I am old enough to remember when one was expected to dress in a suit and tie in order to fly on an airplane. I was told, by those older than me, “you are not required to do so – but you will surely be treated better if you do”. It went without saying that dressing appropriately would be meaningless if the person did not match his attire with a corresponding civilized attitude, courteous demeaner, refined etiquette and meticulous hygeine. In other words, one was expected to look, and act, like a gentleman in order to be treated like one.
Needless to say, times have changed. Now it doesn’t matter how you dress, how you smell, or even whether you have good manners – those who work in the service industry are expected to treat everyone with equal respect. After all, to treat somebody differently because of his appearance would be “prejudiced” and would constitute “bias”. I’m not saying that people now pay less attention to how they look. On the contrary. People are as superficial as ever. But the emphasis on external appearance today is just that: superficiality. The emphasis on looks, as practised in the past, was because of the value people placed on the more refined aspects of their culture. In other words, it was based on formality.
What has become of formality? The last bastions of formality are codified in the hoary rituals of older institutions such as the military, political entities, some educational institutions, formal religion and some companies. Among rank and file citizens, and in people’s everyday lives, formality is largely absent. In the old days, we were expected to be more formal – but certainly not less friendly. It seems that many people mistakenly equate formality with being less friendly. In my opinion, formality is essentially an embodiment of the finer aspects of our culture. As our culture has been eaten away by multiculturalism, the act of being formal has taken on a new meaning. It now represents a more forceful affirmation of Western civilization. By being formal, we are saying “I am occidental and proud” In a multicultural society, any such statement can be construed as exclusive. By wearing a tie instead of a Kinte cloth, we are excluding African culture. By invoking “God”, we are excluding “Allah”. By using the title “sir” or “ma’am”, we are implying that we are not all equal (though these last titles have now been corrupted to mean almost nothing).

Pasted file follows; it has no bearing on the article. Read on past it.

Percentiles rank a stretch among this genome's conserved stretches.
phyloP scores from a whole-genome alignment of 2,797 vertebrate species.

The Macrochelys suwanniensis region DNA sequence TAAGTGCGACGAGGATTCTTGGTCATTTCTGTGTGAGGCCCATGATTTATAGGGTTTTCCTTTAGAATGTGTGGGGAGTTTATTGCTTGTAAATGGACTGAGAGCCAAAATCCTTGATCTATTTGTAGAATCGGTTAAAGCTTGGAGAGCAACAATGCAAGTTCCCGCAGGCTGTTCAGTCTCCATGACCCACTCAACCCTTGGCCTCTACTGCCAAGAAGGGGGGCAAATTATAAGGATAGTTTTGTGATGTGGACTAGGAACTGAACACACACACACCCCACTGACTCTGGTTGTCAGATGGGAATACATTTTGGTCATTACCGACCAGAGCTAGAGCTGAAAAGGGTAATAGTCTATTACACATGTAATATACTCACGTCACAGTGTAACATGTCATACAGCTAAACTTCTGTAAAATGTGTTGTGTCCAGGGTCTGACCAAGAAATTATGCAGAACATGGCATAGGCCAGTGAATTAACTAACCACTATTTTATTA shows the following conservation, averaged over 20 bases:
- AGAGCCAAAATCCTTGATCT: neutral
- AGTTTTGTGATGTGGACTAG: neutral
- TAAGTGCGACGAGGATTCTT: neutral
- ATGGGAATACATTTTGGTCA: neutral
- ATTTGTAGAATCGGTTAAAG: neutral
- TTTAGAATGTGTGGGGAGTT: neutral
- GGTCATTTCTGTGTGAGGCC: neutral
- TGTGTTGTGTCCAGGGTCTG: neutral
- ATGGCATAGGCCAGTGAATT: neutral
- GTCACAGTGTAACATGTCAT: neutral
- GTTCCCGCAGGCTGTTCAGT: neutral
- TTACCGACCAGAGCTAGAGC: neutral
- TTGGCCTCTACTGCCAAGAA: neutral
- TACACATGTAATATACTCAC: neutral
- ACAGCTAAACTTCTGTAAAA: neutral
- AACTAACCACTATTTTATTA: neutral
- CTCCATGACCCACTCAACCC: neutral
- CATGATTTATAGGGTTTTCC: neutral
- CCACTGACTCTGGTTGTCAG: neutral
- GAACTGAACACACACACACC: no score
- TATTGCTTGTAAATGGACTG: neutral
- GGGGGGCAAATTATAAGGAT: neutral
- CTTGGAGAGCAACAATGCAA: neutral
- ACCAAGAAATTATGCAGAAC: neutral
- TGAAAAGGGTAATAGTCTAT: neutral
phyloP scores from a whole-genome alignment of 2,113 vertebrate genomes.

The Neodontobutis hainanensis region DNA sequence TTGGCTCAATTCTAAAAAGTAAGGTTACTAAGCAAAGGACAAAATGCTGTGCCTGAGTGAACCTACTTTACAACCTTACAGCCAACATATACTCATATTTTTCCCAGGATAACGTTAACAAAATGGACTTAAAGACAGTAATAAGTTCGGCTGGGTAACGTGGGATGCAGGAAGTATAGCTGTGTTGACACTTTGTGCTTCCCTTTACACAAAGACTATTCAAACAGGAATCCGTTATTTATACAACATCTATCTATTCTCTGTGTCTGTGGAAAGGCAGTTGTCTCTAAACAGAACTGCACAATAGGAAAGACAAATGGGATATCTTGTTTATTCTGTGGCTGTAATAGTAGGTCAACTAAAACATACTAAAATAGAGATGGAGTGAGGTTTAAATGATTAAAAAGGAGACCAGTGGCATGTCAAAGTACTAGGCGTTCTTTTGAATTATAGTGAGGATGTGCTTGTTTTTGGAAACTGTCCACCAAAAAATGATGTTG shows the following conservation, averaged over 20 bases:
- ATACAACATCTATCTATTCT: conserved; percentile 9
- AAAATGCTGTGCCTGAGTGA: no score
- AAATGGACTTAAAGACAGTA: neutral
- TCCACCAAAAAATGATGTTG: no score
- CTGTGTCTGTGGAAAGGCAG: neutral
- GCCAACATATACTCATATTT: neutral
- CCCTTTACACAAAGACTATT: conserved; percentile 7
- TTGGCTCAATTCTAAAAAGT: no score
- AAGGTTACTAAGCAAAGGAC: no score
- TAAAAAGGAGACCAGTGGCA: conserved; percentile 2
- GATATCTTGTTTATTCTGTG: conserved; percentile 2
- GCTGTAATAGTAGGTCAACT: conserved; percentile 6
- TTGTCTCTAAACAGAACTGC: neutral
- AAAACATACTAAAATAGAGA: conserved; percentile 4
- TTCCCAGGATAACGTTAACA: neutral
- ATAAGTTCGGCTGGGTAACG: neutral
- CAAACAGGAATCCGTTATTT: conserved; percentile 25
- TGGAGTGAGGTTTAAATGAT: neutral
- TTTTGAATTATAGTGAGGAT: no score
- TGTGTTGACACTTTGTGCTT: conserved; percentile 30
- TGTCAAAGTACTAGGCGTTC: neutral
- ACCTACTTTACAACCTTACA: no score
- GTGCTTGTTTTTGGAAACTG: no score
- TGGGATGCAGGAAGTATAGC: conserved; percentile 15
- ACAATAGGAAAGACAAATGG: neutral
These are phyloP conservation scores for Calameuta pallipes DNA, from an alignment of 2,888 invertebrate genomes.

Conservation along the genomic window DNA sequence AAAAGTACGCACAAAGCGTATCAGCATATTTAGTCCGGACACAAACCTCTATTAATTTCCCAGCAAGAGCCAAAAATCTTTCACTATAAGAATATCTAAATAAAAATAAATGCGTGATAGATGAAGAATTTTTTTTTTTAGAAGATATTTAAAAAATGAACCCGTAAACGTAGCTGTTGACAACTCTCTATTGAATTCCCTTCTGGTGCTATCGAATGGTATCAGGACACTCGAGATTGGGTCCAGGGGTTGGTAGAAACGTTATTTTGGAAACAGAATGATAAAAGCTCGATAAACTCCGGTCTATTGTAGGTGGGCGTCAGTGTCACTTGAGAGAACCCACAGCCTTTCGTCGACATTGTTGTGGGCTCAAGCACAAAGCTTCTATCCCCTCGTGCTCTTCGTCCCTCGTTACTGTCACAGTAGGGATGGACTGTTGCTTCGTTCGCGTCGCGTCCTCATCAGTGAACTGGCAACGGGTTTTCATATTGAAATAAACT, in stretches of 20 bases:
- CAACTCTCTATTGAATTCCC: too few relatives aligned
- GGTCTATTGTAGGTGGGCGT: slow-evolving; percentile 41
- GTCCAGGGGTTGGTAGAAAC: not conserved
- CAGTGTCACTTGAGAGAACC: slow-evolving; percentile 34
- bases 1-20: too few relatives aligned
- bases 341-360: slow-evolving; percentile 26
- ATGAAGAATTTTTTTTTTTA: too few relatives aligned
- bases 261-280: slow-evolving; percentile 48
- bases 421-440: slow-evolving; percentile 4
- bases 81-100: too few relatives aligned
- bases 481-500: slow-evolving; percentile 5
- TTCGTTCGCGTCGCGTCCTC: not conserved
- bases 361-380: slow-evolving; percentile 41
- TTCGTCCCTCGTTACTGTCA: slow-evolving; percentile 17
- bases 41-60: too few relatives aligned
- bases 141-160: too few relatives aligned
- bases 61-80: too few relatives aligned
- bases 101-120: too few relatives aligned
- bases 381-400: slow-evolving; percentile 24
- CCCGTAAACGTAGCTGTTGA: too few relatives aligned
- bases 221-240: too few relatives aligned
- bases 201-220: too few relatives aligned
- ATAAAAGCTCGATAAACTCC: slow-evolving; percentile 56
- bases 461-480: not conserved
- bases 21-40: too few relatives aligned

In a multicultural society, any decision to be more formal must be followed up by asking whose “formal” shall we use?” The lazy way out is to discard formality altogether and replace it with universal informality. That way nobody is excluded and many people feel warm and fuzzy inside. I get the impression that, given the choice, leftist politicians (that is, almost all of them) would take the lazy way out.
Any adherence to formality, on their part, is a shallow attempt to fool the rest of us into believing that they still represent some sort of “American culture”. Shame on American citizens for believing them.
Now excuse me while I board my flight – without a suit and tie but still nicely dressed!